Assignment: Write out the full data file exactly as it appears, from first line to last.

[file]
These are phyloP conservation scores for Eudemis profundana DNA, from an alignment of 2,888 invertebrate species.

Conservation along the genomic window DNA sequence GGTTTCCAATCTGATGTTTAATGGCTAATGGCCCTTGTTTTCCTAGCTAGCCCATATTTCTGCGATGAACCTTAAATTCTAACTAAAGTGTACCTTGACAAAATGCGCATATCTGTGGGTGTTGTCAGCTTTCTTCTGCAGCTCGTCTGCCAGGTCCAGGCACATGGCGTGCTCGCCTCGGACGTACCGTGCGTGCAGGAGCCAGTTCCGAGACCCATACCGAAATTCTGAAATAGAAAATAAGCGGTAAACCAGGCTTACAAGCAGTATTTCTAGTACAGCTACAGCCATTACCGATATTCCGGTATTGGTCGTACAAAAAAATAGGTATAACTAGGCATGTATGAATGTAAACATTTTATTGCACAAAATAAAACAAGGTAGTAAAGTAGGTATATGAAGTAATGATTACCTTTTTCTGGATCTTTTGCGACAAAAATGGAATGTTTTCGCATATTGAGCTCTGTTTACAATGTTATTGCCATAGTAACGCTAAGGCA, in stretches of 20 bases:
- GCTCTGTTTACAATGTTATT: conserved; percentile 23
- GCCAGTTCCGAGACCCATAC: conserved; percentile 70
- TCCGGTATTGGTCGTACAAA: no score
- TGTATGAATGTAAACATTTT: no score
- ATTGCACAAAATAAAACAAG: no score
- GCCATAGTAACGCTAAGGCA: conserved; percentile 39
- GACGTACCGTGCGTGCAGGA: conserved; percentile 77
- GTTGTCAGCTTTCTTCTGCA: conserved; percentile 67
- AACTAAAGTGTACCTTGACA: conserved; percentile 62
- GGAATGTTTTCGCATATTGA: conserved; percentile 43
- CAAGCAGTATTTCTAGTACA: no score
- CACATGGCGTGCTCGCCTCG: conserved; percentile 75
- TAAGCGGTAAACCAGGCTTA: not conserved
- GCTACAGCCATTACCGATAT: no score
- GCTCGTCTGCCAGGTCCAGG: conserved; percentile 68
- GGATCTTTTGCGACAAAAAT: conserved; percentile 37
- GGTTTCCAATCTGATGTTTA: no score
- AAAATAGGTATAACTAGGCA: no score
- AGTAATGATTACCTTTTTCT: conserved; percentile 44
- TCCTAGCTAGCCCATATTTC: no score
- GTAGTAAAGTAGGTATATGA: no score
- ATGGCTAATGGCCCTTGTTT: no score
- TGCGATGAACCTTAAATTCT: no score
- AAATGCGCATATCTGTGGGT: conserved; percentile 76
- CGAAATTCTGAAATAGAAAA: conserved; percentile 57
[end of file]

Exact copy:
These are phyloP conservation scores for Eudemis profundana DNA, from an alignment of 2,888 invertebrate species.

Conservation along the genomic window DNA sequence GGTTTCCAATCTGATGTTTAATGGCTAATGGCCCTTGTTTTCCTAGCTAGCCCATATTTCTGCGATGAACCTTAAATTCTAACTAAAGTGTACCTTGACAAAATGCGCATATCTGTGGGTGTTGTCAGCTTTCTTCTGCAGCTCGTCTGCCAGGTCCAGGCACATGGCGTGCTCGCCTCGGACGTACCGTGCGTGCAGGAGCCAGTTCCGAGACCCATACCGAAATTCTGAAATAGAAAATAAGCGGTAAACCAGGCTTACAAGCAGTATTTCTAGTACAGCTACAGCCATTACCGATATTCCGGTATTGGTCGTACAAAAAAATAGGTATAACTAGGCATGTATGAATGTAAACATTTTATTGCACAAAATAAAACAAGGTAGTAAAGTAGGTATATGAAGTAATGATTACCTTTTTCTGGATCTTTTGCGACAAAAATGGAATGTTTTCGCATATTGAGCTCTGTTTACAATGTTATTGCCATAGTAACGCTAAGGCA, in stretches of 20 bases:
- GCTCTGTTTACAATGTTATT: conserved; percentile 23
- GCCAGTTCCGAGACCCATAC: conserved; percentile 70
- TCCGGTATTGGTCGTACAAA: no score
- TGTATGAATGTAAACATTTT: no score
- ATTGCACAAAATAAAACAAG: no score
- GCCATAGTAACGCTAAGGCA: conserved; percentile 39
- GACGTACCGTGCGTGCAGGA: conserved; percentile 77
- GTTGTCAGCTTTCTTCTGCA: conserved; percentile 67
- AACTAAAGTGTACCTTGACA: conserved; percentile 62
- GGAATGTTTTCGCATATTGA: conserved; percentile 43
- CAAGCAGTATTTCTAGTACA: no score
- CACATGGCGTGCTCGCCTCG: conserved; percentile 75
- TAAGCGGTAAACCAGGCTTA: not conserved
- GCTACAGCCATTACCGATAT: no score
- GCTCGTCTGCCAGGTCCAGG: conserved; percentile 68
- GGATCTTTTGCGACAAAAAT: conserved; percentile 37
- GGTTTCCAATCTGATGTTTA: no score
- AAAATAGGTATAACTAGGCA: no score
- AGTAATGATTACCTTTTTCT: conserved; percentile 44
- TCCTAGCTAGCCCATATTTC: no score
- GTAGTAAAGTAGGTATATGA: no score
- ATGGCTAATGGCCCTTGTTT: no score
- TGCGATGAACCTTAAATTCT: no score
- AAATGCGCATATCTGTGGGT: conserved; percentile 76
- CGAAATTCTGAAATAGAAAA: conserved; percentile 57